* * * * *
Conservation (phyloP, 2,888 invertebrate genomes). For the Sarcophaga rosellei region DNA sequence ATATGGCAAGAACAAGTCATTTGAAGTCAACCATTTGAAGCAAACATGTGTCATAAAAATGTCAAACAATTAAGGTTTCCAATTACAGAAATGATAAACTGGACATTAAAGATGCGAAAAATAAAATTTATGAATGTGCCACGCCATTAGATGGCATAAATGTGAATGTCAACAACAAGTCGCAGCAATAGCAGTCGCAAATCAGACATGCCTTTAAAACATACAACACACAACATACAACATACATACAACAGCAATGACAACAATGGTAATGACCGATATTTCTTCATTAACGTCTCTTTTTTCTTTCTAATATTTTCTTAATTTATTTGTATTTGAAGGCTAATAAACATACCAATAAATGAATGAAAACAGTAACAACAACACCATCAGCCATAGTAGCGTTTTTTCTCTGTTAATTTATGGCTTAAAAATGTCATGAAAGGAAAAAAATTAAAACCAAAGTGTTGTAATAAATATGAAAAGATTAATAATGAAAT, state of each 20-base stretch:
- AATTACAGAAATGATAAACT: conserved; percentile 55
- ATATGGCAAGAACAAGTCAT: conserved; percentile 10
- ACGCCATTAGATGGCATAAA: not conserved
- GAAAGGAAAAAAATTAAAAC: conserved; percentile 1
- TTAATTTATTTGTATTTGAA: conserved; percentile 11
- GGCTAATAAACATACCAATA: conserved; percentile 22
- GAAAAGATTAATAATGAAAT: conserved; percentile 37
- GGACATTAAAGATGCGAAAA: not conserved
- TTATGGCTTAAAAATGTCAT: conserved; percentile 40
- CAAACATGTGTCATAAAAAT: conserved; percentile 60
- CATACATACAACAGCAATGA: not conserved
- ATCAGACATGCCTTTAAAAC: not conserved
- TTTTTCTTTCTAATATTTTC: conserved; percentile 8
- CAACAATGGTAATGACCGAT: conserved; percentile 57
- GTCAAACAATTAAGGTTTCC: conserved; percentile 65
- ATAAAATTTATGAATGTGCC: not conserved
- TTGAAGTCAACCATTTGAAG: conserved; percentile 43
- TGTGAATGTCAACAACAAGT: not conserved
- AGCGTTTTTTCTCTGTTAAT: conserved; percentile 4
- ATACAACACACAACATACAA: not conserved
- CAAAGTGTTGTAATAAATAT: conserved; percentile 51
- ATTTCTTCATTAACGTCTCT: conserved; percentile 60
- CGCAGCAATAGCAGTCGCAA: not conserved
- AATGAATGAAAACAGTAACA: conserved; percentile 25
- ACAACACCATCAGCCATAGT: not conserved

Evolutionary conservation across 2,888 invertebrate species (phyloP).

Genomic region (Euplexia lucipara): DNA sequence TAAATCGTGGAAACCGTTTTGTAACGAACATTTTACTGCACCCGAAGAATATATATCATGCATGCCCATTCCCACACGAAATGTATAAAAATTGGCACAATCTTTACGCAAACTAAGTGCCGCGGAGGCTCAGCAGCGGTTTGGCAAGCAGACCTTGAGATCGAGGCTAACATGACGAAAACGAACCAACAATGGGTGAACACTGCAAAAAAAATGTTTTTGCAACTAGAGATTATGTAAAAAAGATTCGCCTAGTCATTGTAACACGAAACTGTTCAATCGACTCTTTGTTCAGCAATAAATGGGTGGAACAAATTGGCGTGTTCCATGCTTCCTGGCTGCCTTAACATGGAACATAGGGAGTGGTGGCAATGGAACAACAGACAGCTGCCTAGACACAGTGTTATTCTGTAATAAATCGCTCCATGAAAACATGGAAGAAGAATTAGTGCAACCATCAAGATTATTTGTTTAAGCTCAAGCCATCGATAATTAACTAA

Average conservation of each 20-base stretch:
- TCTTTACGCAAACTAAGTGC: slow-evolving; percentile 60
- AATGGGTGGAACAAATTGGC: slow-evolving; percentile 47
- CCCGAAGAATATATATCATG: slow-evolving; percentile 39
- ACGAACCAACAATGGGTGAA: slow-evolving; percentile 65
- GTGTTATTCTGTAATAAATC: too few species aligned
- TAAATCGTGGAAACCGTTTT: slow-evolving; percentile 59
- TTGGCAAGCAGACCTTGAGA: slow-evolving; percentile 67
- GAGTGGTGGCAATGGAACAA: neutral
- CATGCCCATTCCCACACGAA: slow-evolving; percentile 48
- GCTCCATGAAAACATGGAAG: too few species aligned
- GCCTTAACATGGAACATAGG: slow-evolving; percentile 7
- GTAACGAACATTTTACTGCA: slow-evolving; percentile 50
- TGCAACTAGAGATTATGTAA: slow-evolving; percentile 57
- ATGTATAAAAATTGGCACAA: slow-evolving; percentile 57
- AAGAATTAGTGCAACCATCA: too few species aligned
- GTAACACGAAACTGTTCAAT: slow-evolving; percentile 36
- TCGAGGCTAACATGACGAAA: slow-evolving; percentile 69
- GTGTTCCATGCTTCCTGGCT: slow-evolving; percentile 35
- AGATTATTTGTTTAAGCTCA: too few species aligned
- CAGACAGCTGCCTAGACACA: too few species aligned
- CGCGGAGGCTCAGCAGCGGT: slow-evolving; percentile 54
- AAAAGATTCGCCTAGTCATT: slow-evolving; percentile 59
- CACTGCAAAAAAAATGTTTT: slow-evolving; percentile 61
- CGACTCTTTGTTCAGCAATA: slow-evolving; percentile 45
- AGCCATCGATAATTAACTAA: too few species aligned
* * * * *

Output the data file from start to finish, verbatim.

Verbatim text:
Conservation (phyloP, 2,888 invertebrate genomes). For the Sarcophaga rosellei region DNA sequence ATATGGCAAGAACAAGTCATTTGAAGTCAACCATTTGAAGCAAACATGTGTCATAAAAATGTCAAACAATTAAGGTTTCCAATTACAGAAATGATAAACTGGACATTAAAGATGCGAAAAATAAAATTTATGAATGTGCCACGCCATTAGATGGCATAAATGTGAATGTCAACAACAAGTCGCAGCAATAGCAGTCGCAAATCAGACATGCCTTTAAAACATACAACACACAACATACAACATACATACAACAGCAATGACAACAATGGTAATGACCGATATTTCTTCATTAACGTCTCTTTTTTCTTTCTAATATTTTCTTAATTTATTTGTATTTGAAGGCTAATAAACATACCAATAAATGAATGAAAACAGTAACAACAACACCATCAGCCATAGTAGCGTTTTTTCTCTGTTAATTTATGGCTTAAAAATGTCATGAAAGGAAAAAAATTAAAACCAAAGTGTTGTAATAAATATGAAAAGATTAATAATGAAAT, state of each 20-base stretch:
- AATTACAGAAATGATAAACT: conserved; percentile 55
- ATATGGCAAGAACAAGTCAT: conserved; percentile 10
- ACGCCATTAGATGGCATAAA: not conserved
- GAAAGGAAAAAAATTAAAAC: conserved; percentile 1
- TTAATTTATTTGTATTTGAA: conserved; percentile 11
- GGCTAATAAACATACCAATA: conserved; percentile 22
- GAAAAGATTAATAATGAAAT: conserved; percentile 37
- GGACATTAAAGATGCGAAAA: not conserved
- TTATGGCTTAAAAATGTCAT: conserved; percentile 40
- CAAACATGTGTCATAAAAAT: conserved; percentile 60
- CATACATACAACAGCAATGA: not conserved
- ATCAGACATGCCTTTAAAAC: not conserved
- TTTTTCTTTCTAATATTTTC: conserved; percentile 8
- CAACAATGGTAATGACCGAT: conserved; percentile 57
- GTCAAACAATTAAGGTTTCC: conserved; percentile 65
- ATAAAATTTATGAATGTGCC: not conserved
- TTGAAGTCAACCATTTGAAG: conserved; percentile 43
- TGTGAATGTCAACAACAAGT: not conserved
- AGCGTTTTTTCTCTGTTAAT: conserved; percentile 4
- ATACAACACACAACATACAA: not conserved
- CAAAGTGTTGTAATAAATAT: conserved; percentile 51
- ATTTCTTCATTAACGTCTCT: conserved; percentile 60
- CGCAGCAATAGCAGTCGCAA: not conserved
- AATGAATGAAAACAGTAACA: conserved; percentile 25
- ACAACACCATCAGCCATAGT: not conserved

Evolutionary conservation across 2,888 invertebrate species (phyloP).

Genomic region (Euplexia lucipara): DNA sequence TAAATCGTGGAAACCGTTTTGTAACGAACATTTTACTGCACCCGAAGAATATATATCATGCATGCCCATTCCCACACGAAATGTATAAAAATTGGCACAATCTTTACGCAAACTAAGTGCCGCGGAGGCTCAGCAGCGGTTTGGCAAGCAGACCTTGAGATCGAGGCTAACATGACGAAAACGAACCAACAATGGGTGAACACTGCAAAAAAAATGTTTTTGCAACTAGAGATTATGTAAAAAAGATTCGCCTAGTCATTGTAACACGAAACTGTTCAATCGACTCTTTGTTCAGCAATAAATGGGTGGAACAAATTGGCGTGTTCCATGCTTCCTGGCTGCCTTAACATGGAACATAGGGAGTGGTGGCAATGGAACAACAGACAGCTGCCTAGACACAGTGTTATTCTGTAATAAATCGCTCCATGAAAACATGGAAGAAGAATTAGTGCAACCATCAAGATTATTTGTTTAAGCTCAAGCCATCGATAATTAACTAA

Average conservation of each 20-base stretch:
- TCTTTACGCAAACTAAGTGC: slow-evolving; percentile 60
- AATGGGTGGAACAAATTGGC: slow-evolving; percentile 47
- CCCGAAGAATATATATCATG: slow-evolving; percentile 39
- ACGAACCAACAATGGGTGAA: slow-evolving; percentile 65
- GTGTTATTCTGTAATAAATC: too few species aligned
- TAAATCGTGGAAACCGTTTT: slow-evolving; percentile 59
- TTGGCAAGCAGACCTTGAGA: slow-evolving; percentile 67
- GAGTGGTGGCAATGGAACAA: neutral
- CATGCCCATTCCCACACGAA: slow-evolving; percentile 48
- GCTCCATGAAAACATGGAAG: too few species aligned
- GCCTTAACATGGAACATAGG: slow-evolving; percentile 7
- GTAACGAACATTTTACTGCA: slow-evolving; percentile 50
- TGCAACTAGAGATTATGTAA: slow-evolving; percentile 57
- ATGTATAAAAATTGGCACAA: slow-evolving; percentile 57
- AAGAATTAGTGCAACCATCA: too few species aligned
- GTAACACGAAACTGTTCAAT: slow-evolving; percentile 36
- TCGAGGCTAACATGACGAAA: slow-evolving; percentile 69
- GTGTTCCATGCTTCCTGGCT: slow-evolving; percentile 35
- AGATTATTTGTTTAAGCTCA: too few species aligned
- CAGACAGCTGCCTAGACACA: too few species aligned
- CGCGGAGGCTCAGCAGCGGT: slow-evolving; percentile 54
- AAAAGATTCGCCTAGTCATT: slow-evolving; percentile 59
- CACTGCAAAAAAAATGTTTT: slow-evolving; percentile 61
- CGACTCTTTGTTCAGCAATA: slow-evolving; percentile 45
- AGCCATCGATAATTAACTAA: too few species aligned